Cullen also plays the "You're violating my religious rights!" card, but that's all the second letter, from Brian L. McCoy of right here in Riverton, manages. He claims they are pushing back as an exercise of religious liberty, and any interference is forcing them to accept practices that offensive to their standards of right and wrong. First, I find it offensive to my sense of right and wrong to teach children pseudoscience based on Bronze Age campfire stories, and I consider it a problem not just in the public schools where it is already banned, but everywhere, because it is raising another generation of scientific illiterates, and that could be the last nail in the coffin of our economy and, consequently, our country. Do I think I then have the authority to enlist the government in banning church schools? As much as I believe the Constitution is not a suicide pact, no I don't think I have that authority. And that's the thing, McCoy. You and your cohorts have been using the state to enforce your religious beliefs to the detriment of the constitutional rights of other citizens. Now you're being blocked from that unconstitutional establishment of religion (Except apparently in Kentucky. Someone really needs to send a memo to those county clerks and remind them that they swore to uphold the Constitution, not the King James Bible. Somebody may need to read them the memo, though. And for those of you who think the Supreme Court overstepped its authority, Marbury vs. Madison is not exactly new law.). Stopping you from imposing your religious beliefs on others is not interfering with your religious rights. Further, being in business and yet not wanting to provide service to certain people who are not doing anything but offending your morals is no different than the white's-only lunch counters and hotels. Heart of Atlanta Hotel vs. United States was decided over half a century ago, although it wouldn't surprise me if you haven't heard of it, McCoy, given where you went to law school.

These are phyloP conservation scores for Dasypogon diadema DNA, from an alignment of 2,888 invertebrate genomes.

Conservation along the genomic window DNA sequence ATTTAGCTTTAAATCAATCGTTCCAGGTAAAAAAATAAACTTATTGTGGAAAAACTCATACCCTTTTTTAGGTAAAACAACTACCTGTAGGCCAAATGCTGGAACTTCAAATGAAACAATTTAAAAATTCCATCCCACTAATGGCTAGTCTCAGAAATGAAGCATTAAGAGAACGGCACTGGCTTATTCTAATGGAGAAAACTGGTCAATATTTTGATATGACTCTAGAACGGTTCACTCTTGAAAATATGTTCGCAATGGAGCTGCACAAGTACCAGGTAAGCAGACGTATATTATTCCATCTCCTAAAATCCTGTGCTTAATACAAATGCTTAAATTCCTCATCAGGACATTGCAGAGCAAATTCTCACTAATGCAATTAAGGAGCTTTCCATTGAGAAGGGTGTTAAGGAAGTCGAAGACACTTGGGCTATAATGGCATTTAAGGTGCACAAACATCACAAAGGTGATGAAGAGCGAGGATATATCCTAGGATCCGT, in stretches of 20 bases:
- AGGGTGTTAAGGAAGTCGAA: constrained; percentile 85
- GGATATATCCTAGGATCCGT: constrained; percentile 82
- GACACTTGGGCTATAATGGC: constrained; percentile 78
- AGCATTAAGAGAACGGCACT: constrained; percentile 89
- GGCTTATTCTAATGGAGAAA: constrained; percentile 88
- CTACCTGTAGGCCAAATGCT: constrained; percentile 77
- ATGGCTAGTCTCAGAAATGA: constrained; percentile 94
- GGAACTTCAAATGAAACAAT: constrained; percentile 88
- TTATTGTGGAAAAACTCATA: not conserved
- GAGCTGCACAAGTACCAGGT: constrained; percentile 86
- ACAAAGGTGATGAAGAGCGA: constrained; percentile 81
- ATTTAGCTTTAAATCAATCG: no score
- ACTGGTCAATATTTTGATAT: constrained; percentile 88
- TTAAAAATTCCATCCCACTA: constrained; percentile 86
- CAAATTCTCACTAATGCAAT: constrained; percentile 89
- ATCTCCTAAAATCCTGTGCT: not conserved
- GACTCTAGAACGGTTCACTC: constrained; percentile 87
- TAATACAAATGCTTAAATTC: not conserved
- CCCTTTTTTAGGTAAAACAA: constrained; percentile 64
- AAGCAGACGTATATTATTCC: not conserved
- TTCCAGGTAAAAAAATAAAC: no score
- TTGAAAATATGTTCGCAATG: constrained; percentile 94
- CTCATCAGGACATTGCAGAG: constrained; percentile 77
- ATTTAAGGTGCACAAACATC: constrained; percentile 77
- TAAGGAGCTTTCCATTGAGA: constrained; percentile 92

Cut the crap, people. Your whining about interference with your "rights" sounds like every secessionist in 1860 and every segregationist in 1964.

Friday, August 14, 2015

The Next Big Screw-Up

Having determined to pursue history and not STEM, off to college I went.  Utah State University, ironically enough a STEM-focused school.  And my overarching screw-up was that I thought i could play college like high school.  I was in everything in high school, and I thought I could do it at USU.  The problem is, it takes a lot more steam at that level.  I had to drop theater right away, which should have been a red flag that I needed to cut back in general, but I plowed on.  I should have been focusing on figuring out where I was going and what I needed to do to do to get there, but instead I was all over the place.  Ten hours a week in marching band, not to mention all the lost Saturdays.  Student government, frankly a contradiction in terms.  Too many languages instead of focusing on German, which actually got me somewhere and could have gotten me much farther.  And obscene amounts of time spent on the newspaper.  People were amazed at all the things I was involved in.  They gave me a trophy for it.  Big woop, I think it's in storage.  Neither that trophy nor all the activities that won it for me advanced me one jot.  It was the people who focused their punches who have since broken through.